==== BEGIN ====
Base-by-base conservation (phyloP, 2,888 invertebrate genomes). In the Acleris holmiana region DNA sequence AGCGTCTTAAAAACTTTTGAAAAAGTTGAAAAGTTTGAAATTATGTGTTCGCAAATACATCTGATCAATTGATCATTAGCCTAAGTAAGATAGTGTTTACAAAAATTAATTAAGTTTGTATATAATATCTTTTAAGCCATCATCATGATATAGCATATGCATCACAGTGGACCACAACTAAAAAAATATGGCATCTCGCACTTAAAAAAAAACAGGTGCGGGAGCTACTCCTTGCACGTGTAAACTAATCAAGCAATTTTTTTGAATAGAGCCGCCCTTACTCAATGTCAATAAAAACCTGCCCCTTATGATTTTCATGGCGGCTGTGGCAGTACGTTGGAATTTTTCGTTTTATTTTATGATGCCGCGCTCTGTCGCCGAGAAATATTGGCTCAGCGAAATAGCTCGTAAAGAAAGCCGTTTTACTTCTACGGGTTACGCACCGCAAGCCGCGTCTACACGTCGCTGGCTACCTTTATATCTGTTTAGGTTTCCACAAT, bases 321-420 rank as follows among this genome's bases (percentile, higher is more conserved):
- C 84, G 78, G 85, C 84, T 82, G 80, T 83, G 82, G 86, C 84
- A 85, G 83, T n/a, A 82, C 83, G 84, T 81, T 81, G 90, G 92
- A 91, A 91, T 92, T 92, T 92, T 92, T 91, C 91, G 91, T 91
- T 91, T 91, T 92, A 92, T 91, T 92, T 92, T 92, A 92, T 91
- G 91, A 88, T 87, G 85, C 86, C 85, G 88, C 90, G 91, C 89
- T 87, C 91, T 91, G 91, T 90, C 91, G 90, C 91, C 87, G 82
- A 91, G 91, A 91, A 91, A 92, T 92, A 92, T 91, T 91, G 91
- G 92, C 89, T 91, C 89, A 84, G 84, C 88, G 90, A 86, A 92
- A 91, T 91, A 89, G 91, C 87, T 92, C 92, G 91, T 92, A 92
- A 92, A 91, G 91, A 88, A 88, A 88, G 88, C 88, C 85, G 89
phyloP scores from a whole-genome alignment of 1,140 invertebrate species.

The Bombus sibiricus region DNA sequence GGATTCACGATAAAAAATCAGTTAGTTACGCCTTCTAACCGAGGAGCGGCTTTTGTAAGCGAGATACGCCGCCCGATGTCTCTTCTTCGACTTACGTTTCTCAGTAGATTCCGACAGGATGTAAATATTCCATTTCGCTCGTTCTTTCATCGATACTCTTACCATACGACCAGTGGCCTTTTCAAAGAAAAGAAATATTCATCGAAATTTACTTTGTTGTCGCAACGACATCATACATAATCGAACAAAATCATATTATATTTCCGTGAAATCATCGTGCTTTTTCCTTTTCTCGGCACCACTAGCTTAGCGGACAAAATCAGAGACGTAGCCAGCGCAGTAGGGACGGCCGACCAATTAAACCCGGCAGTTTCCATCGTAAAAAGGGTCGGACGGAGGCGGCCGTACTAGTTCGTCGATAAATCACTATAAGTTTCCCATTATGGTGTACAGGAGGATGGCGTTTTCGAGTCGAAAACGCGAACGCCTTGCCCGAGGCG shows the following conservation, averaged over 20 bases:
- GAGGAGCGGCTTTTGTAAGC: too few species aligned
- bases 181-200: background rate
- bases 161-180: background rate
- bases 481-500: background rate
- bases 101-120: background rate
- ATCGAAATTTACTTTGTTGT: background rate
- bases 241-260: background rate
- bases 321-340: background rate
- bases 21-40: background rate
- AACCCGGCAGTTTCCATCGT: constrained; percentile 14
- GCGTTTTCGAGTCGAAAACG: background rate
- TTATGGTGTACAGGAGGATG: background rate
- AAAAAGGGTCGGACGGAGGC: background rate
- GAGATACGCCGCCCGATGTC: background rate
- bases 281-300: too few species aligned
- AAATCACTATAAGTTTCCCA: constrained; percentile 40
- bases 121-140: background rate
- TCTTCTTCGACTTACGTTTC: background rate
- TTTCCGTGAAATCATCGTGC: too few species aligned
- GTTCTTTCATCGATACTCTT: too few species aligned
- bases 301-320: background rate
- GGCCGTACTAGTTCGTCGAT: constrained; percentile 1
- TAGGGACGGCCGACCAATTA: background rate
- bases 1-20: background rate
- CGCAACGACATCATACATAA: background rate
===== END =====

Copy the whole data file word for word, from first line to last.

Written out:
Base-by-base conservation (phyloP, 2,888 invertebrate genomes). In the Acleris holmiana region DNA sequence AGCGTCTTAAAAACTTTTGAAAAAGTTGAAAAGTTTGAAATTATGTGTTCGCAAATACATCTGATCAATTGATCATTAGCCTAAGTAAGATAGTGTTTACAAAAATTAATTAAGTTTGTATATAATATCTTTTAAGCCATCATCATGATATAGCATATGCATCACAGTGGACCACAACTAAAAAAATATGGCATCTCGCACTTAAAAAAAAACAGGTGCGGGAGCTACTCCTTGCACGTGTAAACTAATCAAGCAATTTTTTTGAATAGAGCCGCCCTTACTCAATGTCAATAAAAACCTGCCCCTTATGATTTTCATGGCGGCTGTGGCAGTACGTTGGAATTTTTCGTTTTATTTTATGATGCCGCGCTCTGTCGCCGAGAAATATTGGCTCAGCGAAATAGCTCGTAAAGAAAGCCGTTTTACTTCTACGGGTTACGCACCGCAAGCCGCGTCTACACGTCGCTGGCTACCTTTATATCTGTTTAGGTTTCCACAAT, bases 321-420 rank as follows among this genome's bases (percentile, higher is more conserved):
- C 84, G 78, G 85, C 84, T 82, G 80, T 83, G 82, G 86, C 84
- A 85, G 83, T n/a, A 82, C 83, G 84, T 81, T 81, G 90, G 92
- A 91, A 91, T 92, T 92, T 92, T 92, T 91, C 91, G 91, T 91
- T 91, T 91, T 92, A 92, T 91, T 92, T 92, T 92, A 92, T 91
- G 91, A 88, T 87, G 85, C 86, C 85, G 88, C 90, G 91, C 89
- T 87, C 91, T 91, G 91, T 90, C 91, G 90, C 91, C 87, G 82
- A 91, G 91, A 91, A 91, A 92, T 92, A 92, T 91, T 91, G 91
- G 92, C 89, T 91, C 89, A 84, G 84, C 88, G 90, A 86, A 92
- A 91, T 91, A 89, G 91, C 87, T 92, C 92, G 91, T 92, A 92
- A 92, A 91, G 91, A 88, A 88, A 88, G 88, C 88, C 85, G 89
phyloP scores from a whole-genome alignment of 1,140 invertebrate species.

The Bombus sibiricus region DNA sequence GGATTCACGATAAAAAATCAGTTAGTTACGCCTTCTAACCGAGGAGCGGCTTTTGTAAGCGAGATACGCCGCCCGATGTCTCTTCTTCGACTTACGTTTCTCAGTAGATTCCGACAGGATGTAAATATTCCATTTCGCTCGTTCTTTCATCGATACTCTTACCATACGACCAGTGGCCTTTTCAAAGAAAAGAAATATTCATCGAAATTTACTTTGTTGTCGCAACGACATCATACATAATCGAACAAAATCATATTATATTTCCGTGAAATCATCGTGCTTTTTCCTTTTCTCGGCACCACTAGCTTAGCGGACAAAATCAGAGACGTAGCCAGCGCAGTAGGGACGGCCGACCAATTAAACCCGGCAGTTTCCATCGTAAAAAGGGTCGGACGGAGGCGGCCGTACTAGTTCGTCGATAAATCACTATAAGTTTCCCATTATGGTGTACAGGAGGATGGCGTTTTCGAGTCGAAAACGCGAACGCCTTGCCCGAGGCG shows the following conservation, averaged over 20 bases:
- GAGGAGCGGCTTTTGTAAGC: too few species aligned
- bases 181-200: background rate
- bases 161-180: background rate
- bases 481-500: background rate
- bases 101-120: background rate
- ATCGAAATTTACTTTGTTGT: background rate
- bases 241-260: background rate
- bases 321-340: background rate
- bases 21-40: background rate
- AACCCGGCAGTTTCCATCGT: constrained; percentile 14
- GCGTTTTCGAGTCGAAAACG: background rate
- TTATGGTGTACAGGAGGATG: background rate
- AAAAAGGGTCGGACGGAGGC: background rate
- GAGATACGCCGCCCGATGTC: background rate
- bases 281-300: too few species aligned
- AAATCACTATAAGTTTCCCA: constrained; percentile 40
- bases 121-140: background rate
- TCTTCTTCGACTTACGTTTC: background rate
- TTTCCGTGAAATCATCGTGC: too few species aligned
- GTTCTTTCATCGATACTCTT: too few species aligned
- bases 301-320: background rate
- GGCCGTACTAGTTCGTCGAT: constrained; percentile 1
- TAGGGACGGCCGACCAATTA: background rate
- bases 1-20: background rate
- CGCAACGACATCATACATAA: background rate